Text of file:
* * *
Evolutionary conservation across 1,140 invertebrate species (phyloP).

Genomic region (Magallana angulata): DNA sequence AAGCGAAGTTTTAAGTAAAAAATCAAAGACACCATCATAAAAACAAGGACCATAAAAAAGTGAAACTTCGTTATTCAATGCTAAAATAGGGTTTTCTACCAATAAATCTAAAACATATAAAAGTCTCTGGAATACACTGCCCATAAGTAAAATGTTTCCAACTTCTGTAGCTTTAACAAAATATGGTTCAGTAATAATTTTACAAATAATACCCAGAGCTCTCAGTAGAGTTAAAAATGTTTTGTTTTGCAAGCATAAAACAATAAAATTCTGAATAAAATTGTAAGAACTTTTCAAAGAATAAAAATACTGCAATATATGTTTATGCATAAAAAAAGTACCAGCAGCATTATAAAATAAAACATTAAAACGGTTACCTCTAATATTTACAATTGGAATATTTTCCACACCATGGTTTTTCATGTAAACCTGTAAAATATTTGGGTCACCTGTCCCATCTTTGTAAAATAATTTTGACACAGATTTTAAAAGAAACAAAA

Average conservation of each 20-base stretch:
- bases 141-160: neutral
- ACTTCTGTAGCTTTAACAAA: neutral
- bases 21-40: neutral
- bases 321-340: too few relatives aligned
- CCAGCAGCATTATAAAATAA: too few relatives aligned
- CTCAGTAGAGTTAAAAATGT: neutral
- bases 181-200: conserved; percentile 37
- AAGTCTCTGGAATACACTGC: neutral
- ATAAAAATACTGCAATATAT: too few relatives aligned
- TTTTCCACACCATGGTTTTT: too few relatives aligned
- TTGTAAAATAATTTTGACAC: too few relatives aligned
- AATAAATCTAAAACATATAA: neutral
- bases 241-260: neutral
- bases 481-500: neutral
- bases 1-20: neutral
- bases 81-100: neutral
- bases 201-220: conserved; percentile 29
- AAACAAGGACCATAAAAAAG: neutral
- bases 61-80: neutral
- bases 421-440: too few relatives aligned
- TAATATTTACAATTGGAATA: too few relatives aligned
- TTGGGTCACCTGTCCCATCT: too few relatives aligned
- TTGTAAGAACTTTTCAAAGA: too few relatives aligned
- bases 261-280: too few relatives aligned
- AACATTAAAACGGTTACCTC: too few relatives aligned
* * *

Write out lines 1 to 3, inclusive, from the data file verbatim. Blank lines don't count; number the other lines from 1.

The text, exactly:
Evolutionary conservation across 1,140 invertebrate species (phyloP).

Genomic region (Magallana angulata): DNA sequence AAGCGAAGTTTTAAGTAAAAAATCAAAGACACCATCATAAAAACAAGGACCATAAAAAAGTGAAACTTCGTTATTCAATGCTAAAATAGGGTTTTCTACCAATAAATCTAAAACATATAAAAGTCTCTGGAATACACTGCCCATAAGTAAAATGTTTCCAACTTCTGTAGCTTTAACAAAATATGGTTCAGTAATAATTTTACAAATAATACCCAGAGCTCTCAGTAGAGTTAAAAATGTTTTGTTTTGCAAGCATAAAACAATAAAATTCTGAATAAAATTGTAAGAACTTTTCAAAGAATAAAAATACTGCAATATATGTTTATGCATAAAAAAAGTACCAGCAGCATTATAAAATAAAACATTAAAACGGTTACCTCTAATATTTACAATTGGAATATTTTCCACACCATGGTTTTTCATGTAAACCTGTAAAATATTTGGGTCACCTGTCCCATCTTTGTAAAATAATTTTGACACAGATTTTAAAAGAAACAAAA

Average conservation of each 20-base stretch: